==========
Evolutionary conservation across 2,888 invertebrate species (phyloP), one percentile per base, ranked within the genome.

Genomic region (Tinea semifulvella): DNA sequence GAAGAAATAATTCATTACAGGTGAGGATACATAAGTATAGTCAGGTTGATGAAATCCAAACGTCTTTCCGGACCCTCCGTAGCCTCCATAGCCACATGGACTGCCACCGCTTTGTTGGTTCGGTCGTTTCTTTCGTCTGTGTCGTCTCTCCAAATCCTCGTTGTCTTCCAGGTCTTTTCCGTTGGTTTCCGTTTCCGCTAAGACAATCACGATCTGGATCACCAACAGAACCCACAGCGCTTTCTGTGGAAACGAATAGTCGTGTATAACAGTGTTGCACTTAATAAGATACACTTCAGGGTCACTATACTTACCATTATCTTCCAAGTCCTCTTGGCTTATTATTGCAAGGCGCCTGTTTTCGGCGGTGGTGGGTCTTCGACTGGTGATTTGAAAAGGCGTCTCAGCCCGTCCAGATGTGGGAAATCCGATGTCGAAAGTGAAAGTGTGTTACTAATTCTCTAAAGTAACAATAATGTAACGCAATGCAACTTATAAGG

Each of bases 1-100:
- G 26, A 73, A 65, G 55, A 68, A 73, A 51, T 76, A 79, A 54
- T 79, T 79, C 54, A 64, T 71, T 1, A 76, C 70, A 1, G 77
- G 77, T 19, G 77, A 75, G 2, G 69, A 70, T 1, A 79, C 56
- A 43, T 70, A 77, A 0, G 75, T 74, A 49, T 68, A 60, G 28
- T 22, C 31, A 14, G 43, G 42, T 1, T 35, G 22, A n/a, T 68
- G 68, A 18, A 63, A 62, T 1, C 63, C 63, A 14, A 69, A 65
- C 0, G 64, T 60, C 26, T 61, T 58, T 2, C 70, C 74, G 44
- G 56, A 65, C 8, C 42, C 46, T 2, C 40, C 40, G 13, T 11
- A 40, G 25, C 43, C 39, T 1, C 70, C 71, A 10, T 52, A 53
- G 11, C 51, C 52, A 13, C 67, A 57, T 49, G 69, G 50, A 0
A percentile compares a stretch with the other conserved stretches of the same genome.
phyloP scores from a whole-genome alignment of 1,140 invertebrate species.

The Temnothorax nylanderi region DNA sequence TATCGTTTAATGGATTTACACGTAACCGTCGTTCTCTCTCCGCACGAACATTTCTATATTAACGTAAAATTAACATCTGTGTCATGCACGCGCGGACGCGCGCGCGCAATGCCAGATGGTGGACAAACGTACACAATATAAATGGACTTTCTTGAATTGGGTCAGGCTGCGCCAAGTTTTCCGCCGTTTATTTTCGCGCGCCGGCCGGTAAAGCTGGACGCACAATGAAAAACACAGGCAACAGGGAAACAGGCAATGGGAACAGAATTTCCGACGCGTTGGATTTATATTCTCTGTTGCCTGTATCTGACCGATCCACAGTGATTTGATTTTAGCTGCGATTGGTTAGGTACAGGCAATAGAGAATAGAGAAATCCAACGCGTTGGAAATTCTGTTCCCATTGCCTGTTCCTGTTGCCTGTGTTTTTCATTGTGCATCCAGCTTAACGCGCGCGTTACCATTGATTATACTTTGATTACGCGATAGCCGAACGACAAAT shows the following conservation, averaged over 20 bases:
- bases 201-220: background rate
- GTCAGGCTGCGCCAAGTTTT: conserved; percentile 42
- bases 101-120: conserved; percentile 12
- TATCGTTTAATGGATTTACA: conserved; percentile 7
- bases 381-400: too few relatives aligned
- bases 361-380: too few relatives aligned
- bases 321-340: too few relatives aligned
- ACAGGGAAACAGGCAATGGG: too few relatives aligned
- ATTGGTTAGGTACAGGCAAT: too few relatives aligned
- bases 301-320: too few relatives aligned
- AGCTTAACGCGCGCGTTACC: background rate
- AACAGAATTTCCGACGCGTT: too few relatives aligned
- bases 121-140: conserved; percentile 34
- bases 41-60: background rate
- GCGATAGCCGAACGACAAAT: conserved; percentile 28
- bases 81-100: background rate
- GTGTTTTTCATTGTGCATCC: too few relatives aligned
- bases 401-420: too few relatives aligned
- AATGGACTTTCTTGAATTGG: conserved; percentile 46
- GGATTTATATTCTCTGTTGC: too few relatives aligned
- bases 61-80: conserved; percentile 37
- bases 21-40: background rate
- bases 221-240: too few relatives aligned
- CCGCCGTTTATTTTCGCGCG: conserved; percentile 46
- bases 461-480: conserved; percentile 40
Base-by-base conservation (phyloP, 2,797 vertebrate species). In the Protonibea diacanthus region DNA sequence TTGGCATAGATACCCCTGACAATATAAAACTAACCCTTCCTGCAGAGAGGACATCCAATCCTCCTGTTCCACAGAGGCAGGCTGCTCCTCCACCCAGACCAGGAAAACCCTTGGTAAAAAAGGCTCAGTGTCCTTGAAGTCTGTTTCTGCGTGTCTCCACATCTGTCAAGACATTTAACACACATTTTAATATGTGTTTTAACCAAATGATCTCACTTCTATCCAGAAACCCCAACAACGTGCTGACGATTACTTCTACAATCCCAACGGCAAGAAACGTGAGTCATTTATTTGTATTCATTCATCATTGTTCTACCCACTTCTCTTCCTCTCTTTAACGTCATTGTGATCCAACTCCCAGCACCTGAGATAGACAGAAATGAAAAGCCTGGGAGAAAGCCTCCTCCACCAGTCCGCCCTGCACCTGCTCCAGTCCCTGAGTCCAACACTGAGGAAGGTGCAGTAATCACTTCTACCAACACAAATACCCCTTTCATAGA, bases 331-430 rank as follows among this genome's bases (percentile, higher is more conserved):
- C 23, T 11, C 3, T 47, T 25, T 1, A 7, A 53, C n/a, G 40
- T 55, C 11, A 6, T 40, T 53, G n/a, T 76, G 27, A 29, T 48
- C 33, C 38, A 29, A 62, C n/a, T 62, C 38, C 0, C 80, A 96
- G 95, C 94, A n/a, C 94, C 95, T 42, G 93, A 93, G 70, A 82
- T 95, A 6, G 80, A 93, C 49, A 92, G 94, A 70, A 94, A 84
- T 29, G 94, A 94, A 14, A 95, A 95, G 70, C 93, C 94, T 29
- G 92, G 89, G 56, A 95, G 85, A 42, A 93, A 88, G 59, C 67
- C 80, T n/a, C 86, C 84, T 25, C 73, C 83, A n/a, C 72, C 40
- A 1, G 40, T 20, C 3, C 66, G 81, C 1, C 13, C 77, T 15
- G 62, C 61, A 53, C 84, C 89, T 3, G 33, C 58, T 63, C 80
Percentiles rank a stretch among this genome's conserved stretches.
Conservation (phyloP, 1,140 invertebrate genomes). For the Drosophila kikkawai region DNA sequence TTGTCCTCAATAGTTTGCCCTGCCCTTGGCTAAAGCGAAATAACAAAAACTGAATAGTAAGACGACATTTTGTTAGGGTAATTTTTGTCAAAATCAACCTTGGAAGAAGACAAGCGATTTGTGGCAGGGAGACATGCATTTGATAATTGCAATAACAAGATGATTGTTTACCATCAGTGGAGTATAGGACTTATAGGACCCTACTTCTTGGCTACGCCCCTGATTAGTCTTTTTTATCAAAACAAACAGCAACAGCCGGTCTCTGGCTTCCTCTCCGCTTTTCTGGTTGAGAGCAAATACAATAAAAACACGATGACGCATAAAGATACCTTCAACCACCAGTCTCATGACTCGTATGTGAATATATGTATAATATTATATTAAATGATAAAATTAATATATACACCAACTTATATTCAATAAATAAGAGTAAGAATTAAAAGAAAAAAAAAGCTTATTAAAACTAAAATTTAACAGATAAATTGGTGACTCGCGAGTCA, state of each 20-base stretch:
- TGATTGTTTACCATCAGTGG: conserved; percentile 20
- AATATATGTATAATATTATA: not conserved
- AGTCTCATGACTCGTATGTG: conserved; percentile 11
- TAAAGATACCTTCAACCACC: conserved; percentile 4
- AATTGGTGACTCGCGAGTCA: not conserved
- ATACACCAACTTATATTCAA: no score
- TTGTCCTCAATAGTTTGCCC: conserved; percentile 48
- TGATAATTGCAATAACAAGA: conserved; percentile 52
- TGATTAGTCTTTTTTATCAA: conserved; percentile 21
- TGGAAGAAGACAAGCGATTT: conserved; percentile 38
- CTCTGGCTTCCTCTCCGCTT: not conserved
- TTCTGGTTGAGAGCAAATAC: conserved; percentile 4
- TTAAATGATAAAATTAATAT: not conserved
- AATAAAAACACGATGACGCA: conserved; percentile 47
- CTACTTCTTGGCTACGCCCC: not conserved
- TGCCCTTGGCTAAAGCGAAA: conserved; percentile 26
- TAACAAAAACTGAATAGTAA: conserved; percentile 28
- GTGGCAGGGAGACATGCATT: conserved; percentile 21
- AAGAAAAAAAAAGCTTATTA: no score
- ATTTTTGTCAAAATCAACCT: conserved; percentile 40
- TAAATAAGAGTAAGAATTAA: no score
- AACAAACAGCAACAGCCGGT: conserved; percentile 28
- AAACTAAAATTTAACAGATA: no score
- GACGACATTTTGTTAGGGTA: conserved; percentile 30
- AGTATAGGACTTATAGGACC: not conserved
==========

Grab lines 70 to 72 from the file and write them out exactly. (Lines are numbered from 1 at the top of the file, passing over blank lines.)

- TGCCCTTGGCTAAAGCGAAA: conserved; percentile 26
- TAACAAAAACTGAATAGTAA: conserved; percentile 28
- GTGGCAGGGAGACATGCATT: conserved; percentile 21